By JARED DUBIN
It's tempting at times like these to analyze an injury based on how it will affect the player's team in the postseason race. The Portland Trail Blazers are in the thick of the Western Conference playoff hunt, and like any team in the top half of the West, they fancy themselves a title contender. The loss of Matthews for the rest of the season -- and likely beyond -- puts a damper on that.
It's important that we also consider the impact on Matthews himself. A torn Achilles is maybe the most painful possible injury, and also one that historically has had a very strong negative affect on players' future production. Most who have suffered a torn Achilles have taken nine to 12 months (the average player to suffer the injury since 1990 has returned in 9.95 months, per data compiled by ESPN's Kevin Pelton) to return to the court, and when they did return, they hardly resembled the player they were pre-injury.
Matthews doesn't depend on pure athleticism to create his own shot and generate free throws as much as some other players who have suffered Achilles tears, so it's possible he won't experience quite as large a dropoff, but there almost definitely will be a significant decline. As Deadspin's Kyle Wagner wrote back in April of 2013:
The average age for injured players was 29.7, with seven years of playing experience (Kobe's in his 17th year); in the first year back from injury, players played 5.21 fewer minutes per game. That number dropped to 4.42 in the second year back. More tellingly, player efficiency rating (PER) dropped by 4.64 the first year back and 4.28 the second. To understand how severe that drop is, consider: This year, a difference of 4.64 PER is the difference between Kobe Bryant and Ersan Ilyasova.
On a per 40-minute basis, "athletic" stats like blocks, rebounds, and steals actually held steady post-injury. The same is true for field goal and free throw shooting percentages. Given players' dropoffs in overall efficiency, that was surprising, so I dug a little deeper and looked at rebound rates, free throw attempts, and other areas that might affect a player's PER. There is a general decline in FTA in post-injury years (which would pose a problem for Kobe, given how many shots he takes), with rebound rates actually holding more or less steady. The dropoffs showed up in any number of categories. Some players shot abysmally once they came back; for others, usage rates plummeted, suggesting they were no longer capable of creating their own offense. But taken as a whole, there was an obvious and expected drop in efficiency for nearly everyone.
Given that history, it's reasonable to expect that we won't see full-strength Matthews again until the 2016–17 season, if ever, regardless of whether he returns in time to play during next season. That's a brutal, brutal truth to deal with for both Matthews and fans of his game, which had become increasingly large in number over the last few seasons.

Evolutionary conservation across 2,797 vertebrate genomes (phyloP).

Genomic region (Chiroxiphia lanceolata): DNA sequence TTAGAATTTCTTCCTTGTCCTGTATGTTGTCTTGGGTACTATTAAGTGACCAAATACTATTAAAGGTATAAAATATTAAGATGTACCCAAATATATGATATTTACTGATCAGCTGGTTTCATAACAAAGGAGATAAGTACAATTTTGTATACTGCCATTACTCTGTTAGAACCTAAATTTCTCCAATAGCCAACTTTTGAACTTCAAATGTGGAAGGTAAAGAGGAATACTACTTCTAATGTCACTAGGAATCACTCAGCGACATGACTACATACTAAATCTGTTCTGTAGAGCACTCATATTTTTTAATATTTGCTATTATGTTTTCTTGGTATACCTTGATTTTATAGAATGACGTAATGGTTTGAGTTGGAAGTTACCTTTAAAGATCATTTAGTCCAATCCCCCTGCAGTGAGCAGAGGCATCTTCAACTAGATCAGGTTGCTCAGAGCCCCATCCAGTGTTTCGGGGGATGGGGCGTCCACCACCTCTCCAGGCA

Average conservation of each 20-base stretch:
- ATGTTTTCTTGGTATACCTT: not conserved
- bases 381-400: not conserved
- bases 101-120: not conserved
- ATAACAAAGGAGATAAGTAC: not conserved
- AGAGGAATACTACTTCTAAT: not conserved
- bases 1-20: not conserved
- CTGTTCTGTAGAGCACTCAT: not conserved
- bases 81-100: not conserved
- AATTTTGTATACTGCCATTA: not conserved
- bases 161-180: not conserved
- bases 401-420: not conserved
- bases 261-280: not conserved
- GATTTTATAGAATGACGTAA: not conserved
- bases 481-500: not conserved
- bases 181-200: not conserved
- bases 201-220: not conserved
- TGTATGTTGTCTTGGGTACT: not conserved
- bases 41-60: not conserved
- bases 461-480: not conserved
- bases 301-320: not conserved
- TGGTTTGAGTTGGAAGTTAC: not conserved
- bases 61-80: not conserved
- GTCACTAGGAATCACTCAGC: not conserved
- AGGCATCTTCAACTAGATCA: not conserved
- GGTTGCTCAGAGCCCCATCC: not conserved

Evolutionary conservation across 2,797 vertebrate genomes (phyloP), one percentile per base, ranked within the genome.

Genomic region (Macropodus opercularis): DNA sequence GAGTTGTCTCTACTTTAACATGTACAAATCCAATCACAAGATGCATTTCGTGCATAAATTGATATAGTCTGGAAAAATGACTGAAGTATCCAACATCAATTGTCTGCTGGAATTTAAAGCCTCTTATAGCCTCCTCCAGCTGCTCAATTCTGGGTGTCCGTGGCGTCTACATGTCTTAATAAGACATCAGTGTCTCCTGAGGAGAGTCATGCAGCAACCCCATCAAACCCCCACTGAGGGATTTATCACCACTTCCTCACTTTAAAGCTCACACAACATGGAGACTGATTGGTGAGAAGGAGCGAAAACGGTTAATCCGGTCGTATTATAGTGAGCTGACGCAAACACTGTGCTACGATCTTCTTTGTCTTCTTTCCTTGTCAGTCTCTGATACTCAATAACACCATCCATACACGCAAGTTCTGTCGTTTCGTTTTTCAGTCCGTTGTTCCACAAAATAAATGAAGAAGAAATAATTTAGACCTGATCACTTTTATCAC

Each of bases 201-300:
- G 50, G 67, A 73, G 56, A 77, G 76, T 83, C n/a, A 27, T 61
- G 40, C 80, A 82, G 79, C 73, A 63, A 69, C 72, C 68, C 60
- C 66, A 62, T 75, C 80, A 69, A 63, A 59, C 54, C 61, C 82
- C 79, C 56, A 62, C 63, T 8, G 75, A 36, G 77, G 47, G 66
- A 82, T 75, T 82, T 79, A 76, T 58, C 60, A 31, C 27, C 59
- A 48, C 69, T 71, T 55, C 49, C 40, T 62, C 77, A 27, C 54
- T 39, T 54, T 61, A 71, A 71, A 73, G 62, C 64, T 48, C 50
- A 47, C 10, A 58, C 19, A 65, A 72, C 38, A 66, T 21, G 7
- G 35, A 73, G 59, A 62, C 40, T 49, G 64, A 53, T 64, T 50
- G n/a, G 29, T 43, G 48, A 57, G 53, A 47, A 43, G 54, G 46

That Matthews is scheduled to hit unrestricted free agency this July -- where he would likely have been the subject of a bidding war had he not re-signed with Portland immediately -- makes this doubly painful. Teams have begun to value players with Matthews' three-and-D skill set (plus more, given how his post game has become a dangerous weapon) more and more in recent years, and he likely was set to be the best unrestricted free agent who fit that mold this summer. Now, the market for his services immediately shrinks, negotiations become clouded by the specter of his injury and probable drop in future production, and his earning power is decreased as a result.
There will be some teams that are still willing to extend Matthews a contract knowing they'll get his services for three additional years after he works his way back from the injury, but some will simply drop out of the market and explore other options. That's good news for fellow unrestricted free agents like Danny Green, DeMarre Carroll and new teammate Arron Afflalo, who all likely move up a notch for teams looking to find a player who fits that skill archetype and who can pay immediate dividends.
The injury likely does help Portland's chances of retaining Matthews this summer, as they'll know significantly more about his injury and progress than any other team and will have already crafted a rehabilitation program to get him back on the court as quickly and healthily as possible. The Blazers know Matthews well as both a player and a person already, they wanted to keep him around anyway, and retaining him will probably help keep LaMarcus Aldridge in the Pacific Northwest long-term. They may now be able to do so at a slight discount, but they're also probably not getting the version of Matthews they thought they would re-sign.